This is the magic number of minutes we should be exercising for each day

It's not as long as you might imagine

woman running along roadside
(Image credit: RichVintage/Getty Images)

We all know sitting for hours and hours at a desk each day is not great for our fitness levels, let alone our mental health, but finding the time to squeeze a workout into our meeting-packed days can sometimes prove tricky.

Luckily, according to a new study published by the British Journal of Sports Medicine you may not need to dedicate so much time to a workout after all - so put on your best workout clothes (opens in new tab), snap your laptop shut and hit the streets for a mood-improving dose of endorphins.

How long should I be exercising for?

woman diving into lake

(Image credit: Jordan Siemens/Getty Images)

The study, which followed 44,370 men and women found, amazingly, we may only need 11 minutes of exercise per day to live longer and feel fitter. 

Findings show that people who sit for around eight to 10 hours a day but managed to fit in just 11 minutes of moderate to vigorous exercise were less likely to die than those who only got about two minutes of exercise per day. Proof that just a little bit of exercise is better than none at all is news to our ears because everyone’s got time for a quick run or hike, right?

Other activities that count as your 11 minutes a day include jogging, taking a strenuous fitness class, swimming or even carrying heavy groceries upstairs.  

Exercising regularly can help improve life expectancy as it lowers the risk of developing age-related diseases and type two diabetes, whereas low energy activities like lying or sitting for long periods of time are linked with disease and early death. Those who exercise regularly will also see improvements in heart and lung health which can result in feelings of increased energy plus we all know the mood-boosting properties of exercise are endless.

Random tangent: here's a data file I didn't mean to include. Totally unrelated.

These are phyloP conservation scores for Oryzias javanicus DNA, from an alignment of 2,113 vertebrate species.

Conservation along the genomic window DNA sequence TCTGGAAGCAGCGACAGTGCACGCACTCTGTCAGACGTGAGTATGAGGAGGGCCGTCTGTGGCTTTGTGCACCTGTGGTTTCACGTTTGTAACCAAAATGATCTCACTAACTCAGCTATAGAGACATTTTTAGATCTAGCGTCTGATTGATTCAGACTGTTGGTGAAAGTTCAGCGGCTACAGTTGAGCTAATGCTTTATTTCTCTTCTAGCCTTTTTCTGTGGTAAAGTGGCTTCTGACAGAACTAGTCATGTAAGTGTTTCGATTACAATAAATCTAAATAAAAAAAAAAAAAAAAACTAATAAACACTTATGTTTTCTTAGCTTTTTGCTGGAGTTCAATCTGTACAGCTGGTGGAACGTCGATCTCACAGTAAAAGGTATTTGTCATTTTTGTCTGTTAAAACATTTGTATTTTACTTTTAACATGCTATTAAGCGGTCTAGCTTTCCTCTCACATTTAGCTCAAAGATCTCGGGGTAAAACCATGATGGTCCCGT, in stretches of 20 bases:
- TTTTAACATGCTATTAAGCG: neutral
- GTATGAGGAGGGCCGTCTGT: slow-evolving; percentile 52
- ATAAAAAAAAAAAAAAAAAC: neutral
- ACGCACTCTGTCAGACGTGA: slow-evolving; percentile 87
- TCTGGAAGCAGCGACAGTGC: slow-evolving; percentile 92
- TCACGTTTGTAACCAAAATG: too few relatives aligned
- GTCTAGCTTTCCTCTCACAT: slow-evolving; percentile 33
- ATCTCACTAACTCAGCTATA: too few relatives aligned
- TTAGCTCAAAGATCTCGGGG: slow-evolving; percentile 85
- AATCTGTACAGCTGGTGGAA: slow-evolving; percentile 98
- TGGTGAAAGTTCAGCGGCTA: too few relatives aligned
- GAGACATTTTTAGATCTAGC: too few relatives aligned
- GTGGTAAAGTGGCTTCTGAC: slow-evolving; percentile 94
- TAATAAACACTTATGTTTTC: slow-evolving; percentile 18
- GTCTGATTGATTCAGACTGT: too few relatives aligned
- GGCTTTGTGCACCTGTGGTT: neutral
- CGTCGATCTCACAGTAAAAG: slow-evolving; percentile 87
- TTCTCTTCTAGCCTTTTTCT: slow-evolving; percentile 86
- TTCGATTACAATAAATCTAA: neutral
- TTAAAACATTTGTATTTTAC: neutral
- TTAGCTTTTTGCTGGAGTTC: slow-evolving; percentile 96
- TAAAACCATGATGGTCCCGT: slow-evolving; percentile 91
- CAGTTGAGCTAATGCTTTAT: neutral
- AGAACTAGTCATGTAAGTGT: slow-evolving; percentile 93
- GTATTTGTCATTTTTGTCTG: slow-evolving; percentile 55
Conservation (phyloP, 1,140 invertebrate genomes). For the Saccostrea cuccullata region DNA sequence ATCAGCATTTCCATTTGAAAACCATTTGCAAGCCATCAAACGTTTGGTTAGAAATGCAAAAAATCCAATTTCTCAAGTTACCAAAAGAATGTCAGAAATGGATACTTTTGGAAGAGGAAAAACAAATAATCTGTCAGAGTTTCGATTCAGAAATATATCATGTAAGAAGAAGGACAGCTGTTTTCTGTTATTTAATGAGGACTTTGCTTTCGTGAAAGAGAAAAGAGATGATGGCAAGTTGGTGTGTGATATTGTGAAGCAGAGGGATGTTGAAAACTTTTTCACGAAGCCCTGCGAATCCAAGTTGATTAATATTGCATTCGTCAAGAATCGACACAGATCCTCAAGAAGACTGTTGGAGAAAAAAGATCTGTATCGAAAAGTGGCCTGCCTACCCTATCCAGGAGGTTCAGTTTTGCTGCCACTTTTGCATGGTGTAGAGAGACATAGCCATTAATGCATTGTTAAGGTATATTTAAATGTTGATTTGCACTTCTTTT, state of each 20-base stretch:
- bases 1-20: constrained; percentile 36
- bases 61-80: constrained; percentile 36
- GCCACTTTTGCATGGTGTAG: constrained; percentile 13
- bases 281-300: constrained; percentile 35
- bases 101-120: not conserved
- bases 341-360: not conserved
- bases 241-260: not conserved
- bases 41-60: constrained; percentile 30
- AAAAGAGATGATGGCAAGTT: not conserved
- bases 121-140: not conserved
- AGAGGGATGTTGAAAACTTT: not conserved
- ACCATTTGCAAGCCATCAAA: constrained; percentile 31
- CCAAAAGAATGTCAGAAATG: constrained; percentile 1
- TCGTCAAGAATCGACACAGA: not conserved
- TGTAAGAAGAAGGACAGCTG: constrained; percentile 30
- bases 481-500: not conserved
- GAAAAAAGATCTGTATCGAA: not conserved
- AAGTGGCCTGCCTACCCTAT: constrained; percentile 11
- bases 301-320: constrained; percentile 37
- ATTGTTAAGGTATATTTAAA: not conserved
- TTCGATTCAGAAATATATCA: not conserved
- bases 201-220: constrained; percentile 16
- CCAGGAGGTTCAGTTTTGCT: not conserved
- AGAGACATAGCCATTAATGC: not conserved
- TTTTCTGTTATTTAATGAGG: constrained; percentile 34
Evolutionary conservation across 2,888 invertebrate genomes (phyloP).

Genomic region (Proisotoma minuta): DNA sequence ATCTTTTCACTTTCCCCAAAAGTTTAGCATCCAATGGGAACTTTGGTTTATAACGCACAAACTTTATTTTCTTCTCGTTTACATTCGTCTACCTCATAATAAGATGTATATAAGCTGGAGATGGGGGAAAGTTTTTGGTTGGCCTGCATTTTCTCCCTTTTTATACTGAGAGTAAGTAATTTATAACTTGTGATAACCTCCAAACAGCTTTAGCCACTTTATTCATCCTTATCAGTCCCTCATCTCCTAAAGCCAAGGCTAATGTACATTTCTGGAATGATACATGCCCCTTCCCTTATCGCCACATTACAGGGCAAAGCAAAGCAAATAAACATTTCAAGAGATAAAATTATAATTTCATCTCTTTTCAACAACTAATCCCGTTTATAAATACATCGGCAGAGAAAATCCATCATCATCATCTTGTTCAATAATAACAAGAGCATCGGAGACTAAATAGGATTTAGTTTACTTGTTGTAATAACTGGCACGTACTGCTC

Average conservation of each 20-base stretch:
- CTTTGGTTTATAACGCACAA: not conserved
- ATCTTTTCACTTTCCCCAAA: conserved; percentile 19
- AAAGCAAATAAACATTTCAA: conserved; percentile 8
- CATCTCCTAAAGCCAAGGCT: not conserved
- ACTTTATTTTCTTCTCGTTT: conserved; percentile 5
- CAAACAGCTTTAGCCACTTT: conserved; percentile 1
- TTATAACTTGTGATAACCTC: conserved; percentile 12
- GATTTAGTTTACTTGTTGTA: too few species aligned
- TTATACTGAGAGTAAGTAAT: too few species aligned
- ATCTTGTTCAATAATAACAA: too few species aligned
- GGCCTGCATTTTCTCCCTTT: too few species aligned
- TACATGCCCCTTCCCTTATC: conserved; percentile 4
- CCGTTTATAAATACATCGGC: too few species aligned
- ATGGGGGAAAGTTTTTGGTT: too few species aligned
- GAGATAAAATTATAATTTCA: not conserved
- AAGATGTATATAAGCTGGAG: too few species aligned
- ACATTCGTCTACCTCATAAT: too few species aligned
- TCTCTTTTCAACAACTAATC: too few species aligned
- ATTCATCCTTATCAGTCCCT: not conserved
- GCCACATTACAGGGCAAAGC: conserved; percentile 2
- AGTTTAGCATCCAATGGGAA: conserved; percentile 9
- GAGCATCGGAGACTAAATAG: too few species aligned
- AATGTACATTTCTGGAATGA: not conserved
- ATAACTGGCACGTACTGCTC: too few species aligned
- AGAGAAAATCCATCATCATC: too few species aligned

So what are you waiting for? It’s time to get active - for 11 minutes at least!

Lydia is a freelance travel writer, and Lifestyle News Editor at My Imperfect Life


Her travel writing has been published in BBC Good Food, Oh magazine, Harper's Bazaar UK, Town&Country, ELLE UK, MailOnline, Woman, and woman&home


She began her career compiling fashion and beauty pages for teen magazines at the BBC where she interviewed and styled some of the world's biggest pop acts—from Taylor Swift and Demi Lovato to One Direction—before joining celebrity magazine Now, as Fashion and Beauty Director, and later Woman magazine as Lifestyle Director.


Travel has been a constant passion over the course of Lydia’s 14-year career. At 19, she took her first solo trip to Guatemala, Belize, and Mexico and has gone on to explore parts of 53 countries, returning to many often. 


At 23, she quit her job and traveled out of a backpack for a year, living on just $26 (£20) a day. Of the 15 countries she visited, 13 were explored by land in a bid to cut her carbon footprint. Some highlights from the trip include a teaching by the Dalai Lama in the foothills of the Himalayas, sleeping on the world's largest salt flat, Salar de Uyuni in Bolivia, and being completely overwhelmed by the magnificent Iguazu Falls on the Argentina-Brazil border.


In 2015 Lydia traveled solo through India and Nepal for three months, visiting some of the most spiritual places in the world, and completing Nepal’s Annapurna Base Camp trek over the course of nine days. 


In 2021 she spent three months traveling solo through Portugal and Spain where she was on a mission to hunt out the best restaurants, find one-off boutique hotels and visit incredible art exhibitions. 


Day-to-day she manages a global team of nine news writers and oversees news content on My Imperfect Life


Follow Lydia on Instagram @lydiaswinscoe